Eating Away From Home When You Have Diabetes
Mmm . . . Italian food . . . Chinese . . . seafood . . . no, wait — Mexican! Everybody loves to eat out. Can kids with diabetes go out to restaurants? Sure they can.
Diabetes & Restaurants: Which Ones Are OK?
Kids who have diabetes don't need to eat a special diet. But like all kids, they should eat a mix of healthy foods. No restaurant is off-limits, but if you're helping to choose a restaurant, look for ones that offer some nutritious items. You can check out menus online.
You don't have to find a place that serves soy burgers and carrot sticks — although that might be yummy! If you can choose some protein, fats, and carbohydrates, then you'll be able to eat healthy.
Sometimes you'll go to restaurants that have just what you want and need. Other times, you may have trouble finding something. If that happens, remember that many restaurants will answer your questions and make substitutions, if you ask.
Diabetes & Eating Away From Home: Some Quick Tips
Try these tips when you're dining out:
- Get answers. Sometimes, the menu doesn't really tell you what's in a dish or how it's prepared (for example, whether it's baked or fried). Go ahead and ask. The person taking your order should know the answers or be able to find them out for you.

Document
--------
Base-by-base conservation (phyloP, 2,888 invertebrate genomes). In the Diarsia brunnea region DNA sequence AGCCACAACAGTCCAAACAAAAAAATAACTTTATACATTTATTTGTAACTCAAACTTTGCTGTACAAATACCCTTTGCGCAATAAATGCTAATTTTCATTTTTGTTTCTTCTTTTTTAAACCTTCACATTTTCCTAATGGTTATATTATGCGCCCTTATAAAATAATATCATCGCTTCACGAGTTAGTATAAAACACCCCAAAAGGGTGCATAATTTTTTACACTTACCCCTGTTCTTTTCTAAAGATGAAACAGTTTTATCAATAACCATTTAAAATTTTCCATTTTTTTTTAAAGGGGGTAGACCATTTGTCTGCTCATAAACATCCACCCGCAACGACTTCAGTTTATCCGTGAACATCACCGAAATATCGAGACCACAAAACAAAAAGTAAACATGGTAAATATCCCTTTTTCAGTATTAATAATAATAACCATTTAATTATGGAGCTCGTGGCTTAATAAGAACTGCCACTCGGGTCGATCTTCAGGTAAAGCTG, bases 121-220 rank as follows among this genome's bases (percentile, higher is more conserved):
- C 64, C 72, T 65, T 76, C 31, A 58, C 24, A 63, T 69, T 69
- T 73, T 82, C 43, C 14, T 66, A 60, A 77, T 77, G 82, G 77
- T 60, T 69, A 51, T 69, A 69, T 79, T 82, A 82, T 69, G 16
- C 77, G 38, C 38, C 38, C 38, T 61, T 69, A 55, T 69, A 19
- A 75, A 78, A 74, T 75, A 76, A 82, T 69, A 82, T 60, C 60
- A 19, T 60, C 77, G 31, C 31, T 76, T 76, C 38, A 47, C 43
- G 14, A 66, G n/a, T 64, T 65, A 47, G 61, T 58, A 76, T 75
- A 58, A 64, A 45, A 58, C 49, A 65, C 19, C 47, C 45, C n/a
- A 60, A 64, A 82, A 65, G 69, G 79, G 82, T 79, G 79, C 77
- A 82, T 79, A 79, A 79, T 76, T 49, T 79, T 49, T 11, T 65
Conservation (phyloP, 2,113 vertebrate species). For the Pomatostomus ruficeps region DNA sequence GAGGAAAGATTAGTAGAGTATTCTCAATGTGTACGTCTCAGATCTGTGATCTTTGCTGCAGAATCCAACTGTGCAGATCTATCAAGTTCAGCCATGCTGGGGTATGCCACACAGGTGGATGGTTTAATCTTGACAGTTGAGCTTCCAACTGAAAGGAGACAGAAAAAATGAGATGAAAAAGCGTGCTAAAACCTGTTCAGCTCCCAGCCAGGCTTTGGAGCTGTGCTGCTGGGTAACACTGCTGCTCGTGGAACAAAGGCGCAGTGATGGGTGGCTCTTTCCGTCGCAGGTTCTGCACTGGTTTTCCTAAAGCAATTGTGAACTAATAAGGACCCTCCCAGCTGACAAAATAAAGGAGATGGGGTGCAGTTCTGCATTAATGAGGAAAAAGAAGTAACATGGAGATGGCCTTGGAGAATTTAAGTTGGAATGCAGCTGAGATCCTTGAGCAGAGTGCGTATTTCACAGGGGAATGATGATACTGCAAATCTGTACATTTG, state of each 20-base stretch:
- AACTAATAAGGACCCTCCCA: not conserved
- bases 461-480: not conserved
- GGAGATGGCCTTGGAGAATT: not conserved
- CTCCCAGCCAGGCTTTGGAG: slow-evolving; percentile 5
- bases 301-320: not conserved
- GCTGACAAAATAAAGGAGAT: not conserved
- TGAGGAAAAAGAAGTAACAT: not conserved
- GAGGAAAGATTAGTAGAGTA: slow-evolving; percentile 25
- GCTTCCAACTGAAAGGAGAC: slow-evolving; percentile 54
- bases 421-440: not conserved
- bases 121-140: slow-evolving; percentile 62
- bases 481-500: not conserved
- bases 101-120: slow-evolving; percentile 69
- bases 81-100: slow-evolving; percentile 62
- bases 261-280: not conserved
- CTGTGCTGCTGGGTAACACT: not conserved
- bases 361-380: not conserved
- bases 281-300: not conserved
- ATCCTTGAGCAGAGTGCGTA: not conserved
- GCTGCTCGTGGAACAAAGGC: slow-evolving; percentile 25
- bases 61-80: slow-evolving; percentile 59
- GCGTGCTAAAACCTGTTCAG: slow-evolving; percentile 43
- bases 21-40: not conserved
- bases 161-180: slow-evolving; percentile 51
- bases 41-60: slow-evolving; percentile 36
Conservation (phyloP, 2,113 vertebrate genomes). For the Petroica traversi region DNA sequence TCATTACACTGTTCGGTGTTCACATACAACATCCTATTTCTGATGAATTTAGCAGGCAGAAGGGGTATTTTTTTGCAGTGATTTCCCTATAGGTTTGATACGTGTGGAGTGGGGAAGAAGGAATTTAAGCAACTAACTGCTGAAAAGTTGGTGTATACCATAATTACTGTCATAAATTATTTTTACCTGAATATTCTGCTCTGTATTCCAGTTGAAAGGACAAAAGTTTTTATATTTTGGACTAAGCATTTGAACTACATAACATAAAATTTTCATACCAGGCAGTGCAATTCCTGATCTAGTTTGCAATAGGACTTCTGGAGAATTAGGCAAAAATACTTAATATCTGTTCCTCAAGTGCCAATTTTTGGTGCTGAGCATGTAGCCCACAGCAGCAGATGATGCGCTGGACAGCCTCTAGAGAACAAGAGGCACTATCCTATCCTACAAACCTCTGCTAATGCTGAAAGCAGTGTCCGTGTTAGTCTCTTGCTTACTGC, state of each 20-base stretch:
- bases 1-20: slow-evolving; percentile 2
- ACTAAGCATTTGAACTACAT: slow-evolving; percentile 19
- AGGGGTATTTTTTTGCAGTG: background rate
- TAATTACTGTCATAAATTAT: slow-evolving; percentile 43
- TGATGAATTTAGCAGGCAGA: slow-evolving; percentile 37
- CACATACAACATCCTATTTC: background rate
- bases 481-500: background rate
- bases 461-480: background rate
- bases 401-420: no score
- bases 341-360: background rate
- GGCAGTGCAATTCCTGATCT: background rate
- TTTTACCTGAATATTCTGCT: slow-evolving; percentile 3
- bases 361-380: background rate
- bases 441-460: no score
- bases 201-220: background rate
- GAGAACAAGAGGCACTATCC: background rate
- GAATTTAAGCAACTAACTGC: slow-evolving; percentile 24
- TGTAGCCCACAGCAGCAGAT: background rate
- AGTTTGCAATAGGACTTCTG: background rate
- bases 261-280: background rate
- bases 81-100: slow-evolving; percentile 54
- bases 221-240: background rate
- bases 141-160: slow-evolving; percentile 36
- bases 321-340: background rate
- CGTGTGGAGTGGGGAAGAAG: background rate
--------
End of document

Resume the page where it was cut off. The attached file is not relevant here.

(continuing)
- Make changes. To get a well-balanced meal, ask if you can substitute certain ingredients or side orders (for example, you could ask for salad instead of fries). Don't feel weird about it — people ask for changes all the time. In some restaurants, you can ask the cook to prepare something in a different way. You might ask to have your chicken broiled instead of fried, for example.
- Watch the sides. Avoid foods with sauces or gravy, and ask for low-fat salad dressings on the side.
- Pick your own portion. Portions can be very big at restaurants. Feel free to eat only part of your order and take the rest home. You can also split your order with a parent or friend.
Diabetes & Eating Away From Home: What Should I Bring With Me?
When you go out to eat, bring the things you take with you everywhere, like testing supplies, snacks, and medicines. Another helpful tool is a book or app that lists the calories, fats, and carbs in certain foods. Ask your doctor or dietitian about these if you don't have one. Then use it to choose healthy options from the menu yourself. If you use things like artificial sweeteners or fat-free spreads, feel free to bring them along too.
If you take insulin (say: IN-suh-lin), there's no need to stay home if you have to eat later than usual — in most cases, you can just make a few adjustments to your medicine schedule.
Once you know how to eat healthy, you can do it almost anywhere. Now, the only question is, do you want the chicken taco salad, the lobster tail, or . . . mmm . . . pizza!
Note: All information is for educational purposes only. For specific medical advice, diagnoses, and treatment, consult your doctor.
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